The Palitana temples were built over a period of 900 years starting in the 11th century.[7] Kumarpal Solanki, a great Jain patron, probably built the earliest temples.[citation needed]It is said that sculptors' skills and capacity to carve with abrasive cords (not tools) the intricate designs was paid on the basis of the marble dust that they had collected every evening after their hard labour. They were destroyed by Turkish Muslims invaders in 1311 AD, when the saint Jinaprabhasuri, who was then 50 years old, presided over the temples. Two years later, the rebuilding began. While some temple building activity took place under Samara Shah, it was only two centuries later that it picked up momentum, when in 1593, Hiravijayasuri (Chief of Tapa Gaccha) organised a major pilgrimage to this location to attend the consecration ceremony of the temple built for Rishabha by Tej Pal Soni, a merchant. Following this, there was proliferation of temples here.[4]

Most of the temples which are now present date to the 16th century. In 1656, Shah Jahan's son Murad Baksh (the then Governor of Gujarat) granted Palitana villages to the prominent Jain merchant Shantidas Jhaveri, a Svetambara Jain. Subsequently, all taxes were also exempted, helping the temple town prosper further. It was brought under the control of the Anandji Kalyanji Trust in 1730 to manage not only Palitana temples but also many other temples of Svetambara Jains, since the Mughal period.[4][8]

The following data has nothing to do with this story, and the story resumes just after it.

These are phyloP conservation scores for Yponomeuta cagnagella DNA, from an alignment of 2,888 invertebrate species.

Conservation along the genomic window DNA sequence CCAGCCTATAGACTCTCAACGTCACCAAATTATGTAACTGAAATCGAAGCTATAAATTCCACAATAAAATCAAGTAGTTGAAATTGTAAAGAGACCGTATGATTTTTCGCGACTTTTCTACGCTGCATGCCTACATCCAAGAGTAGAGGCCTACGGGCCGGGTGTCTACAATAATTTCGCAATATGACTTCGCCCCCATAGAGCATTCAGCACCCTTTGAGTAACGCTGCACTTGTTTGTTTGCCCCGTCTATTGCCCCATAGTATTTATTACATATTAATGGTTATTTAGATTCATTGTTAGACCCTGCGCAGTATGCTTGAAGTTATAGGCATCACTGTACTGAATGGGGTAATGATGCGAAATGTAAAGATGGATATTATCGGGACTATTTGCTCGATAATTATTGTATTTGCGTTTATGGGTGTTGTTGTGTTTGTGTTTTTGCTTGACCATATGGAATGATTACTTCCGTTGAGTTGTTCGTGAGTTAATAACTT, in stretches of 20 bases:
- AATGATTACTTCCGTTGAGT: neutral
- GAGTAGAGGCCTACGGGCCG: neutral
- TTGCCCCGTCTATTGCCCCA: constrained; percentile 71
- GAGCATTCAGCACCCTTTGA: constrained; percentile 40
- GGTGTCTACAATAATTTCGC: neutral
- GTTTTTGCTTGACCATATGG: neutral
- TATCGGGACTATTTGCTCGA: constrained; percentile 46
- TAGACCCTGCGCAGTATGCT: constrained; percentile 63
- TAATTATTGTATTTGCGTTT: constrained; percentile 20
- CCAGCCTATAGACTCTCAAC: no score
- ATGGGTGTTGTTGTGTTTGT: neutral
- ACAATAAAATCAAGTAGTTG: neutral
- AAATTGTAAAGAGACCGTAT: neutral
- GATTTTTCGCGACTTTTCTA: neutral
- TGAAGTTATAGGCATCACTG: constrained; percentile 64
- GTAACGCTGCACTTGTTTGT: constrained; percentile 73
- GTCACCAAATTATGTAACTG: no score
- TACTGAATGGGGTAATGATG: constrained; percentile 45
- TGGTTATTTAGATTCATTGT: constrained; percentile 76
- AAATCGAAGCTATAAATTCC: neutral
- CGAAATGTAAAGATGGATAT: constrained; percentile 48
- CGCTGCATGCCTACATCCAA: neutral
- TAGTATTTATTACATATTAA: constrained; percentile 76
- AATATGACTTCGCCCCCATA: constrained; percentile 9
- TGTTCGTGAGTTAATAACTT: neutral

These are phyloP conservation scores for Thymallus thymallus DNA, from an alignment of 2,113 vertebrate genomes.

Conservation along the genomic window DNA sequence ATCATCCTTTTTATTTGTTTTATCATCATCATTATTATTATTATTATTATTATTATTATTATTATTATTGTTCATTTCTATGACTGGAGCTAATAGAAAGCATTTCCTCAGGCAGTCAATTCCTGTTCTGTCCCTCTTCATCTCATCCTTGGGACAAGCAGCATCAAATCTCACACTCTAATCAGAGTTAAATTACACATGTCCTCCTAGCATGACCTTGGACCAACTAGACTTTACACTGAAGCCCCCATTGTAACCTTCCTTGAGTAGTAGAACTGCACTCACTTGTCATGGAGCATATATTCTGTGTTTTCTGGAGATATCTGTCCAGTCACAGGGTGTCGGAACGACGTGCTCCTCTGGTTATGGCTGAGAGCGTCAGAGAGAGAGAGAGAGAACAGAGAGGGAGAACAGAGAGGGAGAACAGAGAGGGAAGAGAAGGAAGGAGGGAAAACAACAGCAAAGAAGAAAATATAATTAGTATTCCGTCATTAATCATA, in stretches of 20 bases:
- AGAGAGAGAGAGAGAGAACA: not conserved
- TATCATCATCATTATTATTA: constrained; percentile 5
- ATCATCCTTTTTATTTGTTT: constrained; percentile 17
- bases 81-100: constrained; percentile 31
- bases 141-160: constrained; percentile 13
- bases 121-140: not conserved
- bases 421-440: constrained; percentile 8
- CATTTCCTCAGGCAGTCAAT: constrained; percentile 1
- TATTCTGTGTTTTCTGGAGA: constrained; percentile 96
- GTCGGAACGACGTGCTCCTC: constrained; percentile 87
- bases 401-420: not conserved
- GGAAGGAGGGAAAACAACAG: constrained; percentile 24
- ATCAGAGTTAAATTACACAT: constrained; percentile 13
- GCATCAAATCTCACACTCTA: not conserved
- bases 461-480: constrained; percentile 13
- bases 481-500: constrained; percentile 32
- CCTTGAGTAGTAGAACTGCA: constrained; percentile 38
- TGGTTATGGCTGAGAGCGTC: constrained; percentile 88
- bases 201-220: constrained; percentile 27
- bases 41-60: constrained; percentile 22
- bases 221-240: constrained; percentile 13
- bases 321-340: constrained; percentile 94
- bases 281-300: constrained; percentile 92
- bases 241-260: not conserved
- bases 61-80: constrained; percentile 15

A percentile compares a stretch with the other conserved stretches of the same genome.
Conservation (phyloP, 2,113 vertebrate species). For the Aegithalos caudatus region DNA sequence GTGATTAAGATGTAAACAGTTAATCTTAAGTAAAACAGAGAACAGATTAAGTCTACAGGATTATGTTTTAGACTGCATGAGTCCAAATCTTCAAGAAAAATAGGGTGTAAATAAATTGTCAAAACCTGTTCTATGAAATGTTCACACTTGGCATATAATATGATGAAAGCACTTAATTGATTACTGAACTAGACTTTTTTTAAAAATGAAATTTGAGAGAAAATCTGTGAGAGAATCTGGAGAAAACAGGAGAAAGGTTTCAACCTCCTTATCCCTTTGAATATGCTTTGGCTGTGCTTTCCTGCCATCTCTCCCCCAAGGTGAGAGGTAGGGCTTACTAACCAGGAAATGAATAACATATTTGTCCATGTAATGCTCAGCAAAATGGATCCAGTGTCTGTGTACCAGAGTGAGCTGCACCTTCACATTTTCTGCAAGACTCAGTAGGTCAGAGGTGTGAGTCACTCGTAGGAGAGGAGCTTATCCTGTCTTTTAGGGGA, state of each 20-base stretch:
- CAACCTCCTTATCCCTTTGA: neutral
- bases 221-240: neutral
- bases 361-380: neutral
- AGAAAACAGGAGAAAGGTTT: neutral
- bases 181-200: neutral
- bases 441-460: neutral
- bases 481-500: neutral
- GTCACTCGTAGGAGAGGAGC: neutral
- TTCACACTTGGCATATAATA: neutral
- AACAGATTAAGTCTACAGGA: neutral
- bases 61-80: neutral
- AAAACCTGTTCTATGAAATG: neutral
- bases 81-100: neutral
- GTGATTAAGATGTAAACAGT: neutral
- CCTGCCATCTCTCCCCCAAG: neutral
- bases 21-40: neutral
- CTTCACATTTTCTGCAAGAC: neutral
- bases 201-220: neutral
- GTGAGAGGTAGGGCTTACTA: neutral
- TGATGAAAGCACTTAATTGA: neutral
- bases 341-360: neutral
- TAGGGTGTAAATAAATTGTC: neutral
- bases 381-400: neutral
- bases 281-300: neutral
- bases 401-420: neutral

History also makes a mention that Lunia Seth Tilokchand, a merchant from Ajmer led a very large contingent of pilgrims to the Shatrunjaya temples when he heard that there were some disturbances at the Angarshah Pir on the hills. But he continued his pilgrimage and pleased the Pir by his offerings. This tradition is followed to this day by his descendants by offering an expensive cloth to cover the dome of the shrine.[9]

The most important temples on the hill are those of Adinath, Kumarpal, Sampratiraja, Vimal Shah, Sahasrakuta, Ashtapada and Chaumukh.[10] Some of them are named after the wealthy patrons who paid for the construction.

Many of these temples are kept in “mint” condition with large donations provided by the rich Jain merchant community.[11]

Palitana was a princely state of India till it merged with India after independence in August 1947.[12] It was the capital of the Kingdom of Rajpipla and Gohil Rajput clan.

^ Some Inscriptions and Images on Mount Satrunjaya, Ambalal P Shah, Mahavir Jain Vidyalay Suvarna Mahotsav Granth Part 1 January 2002, p. 164 ^ Shah 1987. ^ Davidson & Gitlitz 2002, p. 419. ^ a b c Dundas 2002, p. 222. ^ Ku 2011, pp. 1-22. ^ Weber, Albrecht F. Über das Çatrumjaya Māhātmyam. Ein Beitrag zur Geschichte der Jaina. Abhandlungen für die Kunde des Morgenlandes herausgegeben von der Deutschen Morgenländischen Gesellschaft, I. Band, No. 4. Leipzig: F. A. Brockhaus, 1858 (Translated as "The Śatruñjaya Māhātmyam. Edited by James Burgess." Indian Antiquary30 [1901] 239-251, 288-308) ^ Glistening spires of Palitana temples. ^ Yashwant K. Malaiya. "Shatrunjaya-Palitana Tirtha". Retrieved 28 November 2011. ^ Lodha 2013, p. 479. ^ Bansal 2005, p. 102. ^ Bruyn et al. 2010, p. 597. ^ Desai 2007, p. 247.


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Zones
Typology
Position
1841
Rank
15